As a result, an ADT such as STACK is not quite a type, but rather a type pattern; to obtain a directly usable stack type, you must obtain some element type, for example ACCOUNT, and provide it as actual generic parameter corresponding to the formal parameter G. So although STACK is by itself just a type pattern, the notation


is a fully defined type. Such a type, obtained by providing actual generic parameters to a generic type, is said to be generically derived.

The notions just seen are applicable recursively: every type should, at least in principle, have an ADT specification, so you may view ACCOUNT as being itself an abstract data type; also, a type that you use as actual generic parameter to STACK (to produce a generically derived type) may itself be generically derived, so it is perfectly all right to use


specifying a certain abstract data type: the instances of that type are stacks, whose elements are themselves stacks; the elements of these latter stacks are bank accounts.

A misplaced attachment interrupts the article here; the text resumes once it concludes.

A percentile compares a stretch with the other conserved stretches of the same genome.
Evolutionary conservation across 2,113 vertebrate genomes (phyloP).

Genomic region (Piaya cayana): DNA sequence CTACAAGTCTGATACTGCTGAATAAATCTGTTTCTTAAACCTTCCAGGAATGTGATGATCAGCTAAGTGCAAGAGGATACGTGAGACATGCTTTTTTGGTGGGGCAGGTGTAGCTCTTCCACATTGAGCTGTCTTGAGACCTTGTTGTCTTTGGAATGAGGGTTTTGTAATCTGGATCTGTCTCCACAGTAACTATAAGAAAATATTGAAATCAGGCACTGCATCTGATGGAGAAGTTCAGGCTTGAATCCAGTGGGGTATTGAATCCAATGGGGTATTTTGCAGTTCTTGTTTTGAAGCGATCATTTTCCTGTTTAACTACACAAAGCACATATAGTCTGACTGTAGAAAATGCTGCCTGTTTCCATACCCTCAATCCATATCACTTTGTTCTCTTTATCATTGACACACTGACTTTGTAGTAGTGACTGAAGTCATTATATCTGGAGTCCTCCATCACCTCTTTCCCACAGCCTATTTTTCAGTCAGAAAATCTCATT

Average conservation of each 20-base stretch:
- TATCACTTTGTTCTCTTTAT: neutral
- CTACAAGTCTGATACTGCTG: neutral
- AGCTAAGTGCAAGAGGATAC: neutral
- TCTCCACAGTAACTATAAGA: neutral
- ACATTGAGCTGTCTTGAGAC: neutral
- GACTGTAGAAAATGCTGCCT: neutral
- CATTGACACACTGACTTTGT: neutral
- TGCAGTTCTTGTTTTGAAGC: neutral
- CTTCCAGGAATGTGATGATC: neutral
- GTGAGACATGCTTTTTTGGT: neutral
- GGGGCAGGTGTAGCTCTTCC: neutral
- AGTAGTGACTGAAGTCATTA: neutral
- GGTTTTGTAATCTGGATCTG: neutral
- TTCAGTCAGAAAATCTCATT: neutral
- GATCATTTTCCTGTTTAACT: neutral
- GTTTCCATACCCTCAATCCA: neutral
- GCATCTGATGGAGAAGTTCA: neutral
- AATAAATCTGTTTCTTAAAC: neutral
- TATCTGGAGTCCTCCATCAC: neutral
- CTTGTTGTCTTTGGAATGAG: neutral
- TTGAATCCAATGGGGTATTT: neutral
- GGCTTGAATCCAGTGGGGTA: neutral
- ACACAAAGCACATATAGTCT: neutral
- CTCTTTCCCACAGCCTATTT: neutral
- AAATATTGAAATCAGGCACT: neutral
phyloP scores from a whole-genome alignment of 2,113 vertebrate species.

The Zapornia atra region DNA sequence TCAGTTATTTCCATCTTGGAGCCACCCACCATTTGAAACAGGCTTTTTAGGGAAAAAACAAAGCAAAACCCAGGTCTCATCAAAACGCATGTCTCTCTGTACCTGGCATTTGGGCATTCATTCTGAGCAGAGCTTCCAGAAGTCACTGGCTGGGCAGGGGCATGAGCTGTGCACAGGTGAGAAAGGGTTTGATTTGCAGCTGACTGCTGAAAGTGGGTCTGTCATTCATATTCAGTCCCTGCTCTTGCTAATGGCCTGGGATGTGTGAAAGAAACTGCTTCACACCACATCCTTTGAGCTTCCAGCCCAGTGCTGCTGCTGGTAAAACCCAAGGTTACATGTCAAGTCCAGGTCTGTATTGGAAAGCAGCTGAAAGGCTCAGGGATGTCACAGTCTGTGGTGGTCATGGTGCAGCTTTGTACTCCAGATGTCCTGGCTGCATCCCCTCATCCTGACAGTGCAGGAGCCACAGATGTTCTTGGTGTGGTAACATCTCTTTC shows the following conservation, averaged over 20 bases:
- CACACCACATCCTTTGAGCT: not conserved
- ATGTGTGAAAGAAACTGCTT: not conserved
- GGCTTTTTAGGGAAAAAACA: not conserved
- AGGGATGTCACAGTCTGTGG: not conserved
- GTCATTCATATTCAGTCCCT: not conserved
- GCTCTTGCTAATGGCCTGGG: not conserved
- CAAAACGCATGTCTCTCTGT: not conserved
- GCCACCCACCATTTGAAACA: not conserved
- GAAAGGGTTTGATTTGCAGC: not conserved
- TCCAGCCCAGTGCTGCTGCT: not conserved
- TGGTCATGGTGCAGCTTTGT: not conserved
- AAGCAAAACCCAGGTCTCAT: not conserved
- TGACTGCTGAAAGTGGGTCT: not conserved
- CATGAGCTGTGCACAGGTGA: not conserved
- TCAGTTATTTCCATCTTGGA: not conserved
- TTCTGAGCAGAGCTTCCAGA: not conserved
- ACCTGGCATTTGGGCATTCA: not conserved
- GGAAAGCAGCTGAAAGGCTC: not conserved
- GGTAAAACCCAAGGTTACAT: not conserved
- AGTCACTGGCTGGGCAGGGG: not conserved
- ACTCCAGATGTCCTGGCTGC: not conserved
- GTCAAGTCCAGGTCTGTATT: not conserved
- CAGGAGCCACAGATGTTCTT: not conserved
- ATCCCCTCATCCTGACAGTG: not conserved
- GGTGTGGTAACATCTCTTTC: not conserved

Here is my question

I can roughly understand



  1. STACK is a generic ADT which describe all kind of STACK, and STACK is not quite a type, but rather a type pattern
  2. G is a type with arbitrary and unspecified, called formal generic parameter.
  3. We can provide an actual generic parameter, in this example ACCOUNT, in place of G to obtain a fully defined type "STACK[ACCOUNT]", which is said to be generically derived.

If I put above three in this way, why ACCOUNT itself is an abstract data type? How comes ACCOUNT at the same time is parameter as well as abstract data type?

I cannot figure out author's mind, let alone STACK [STACK [ACCOUNT]]

Can you explain it to me in the author's way? If C Code is accompanied, that would be awesome.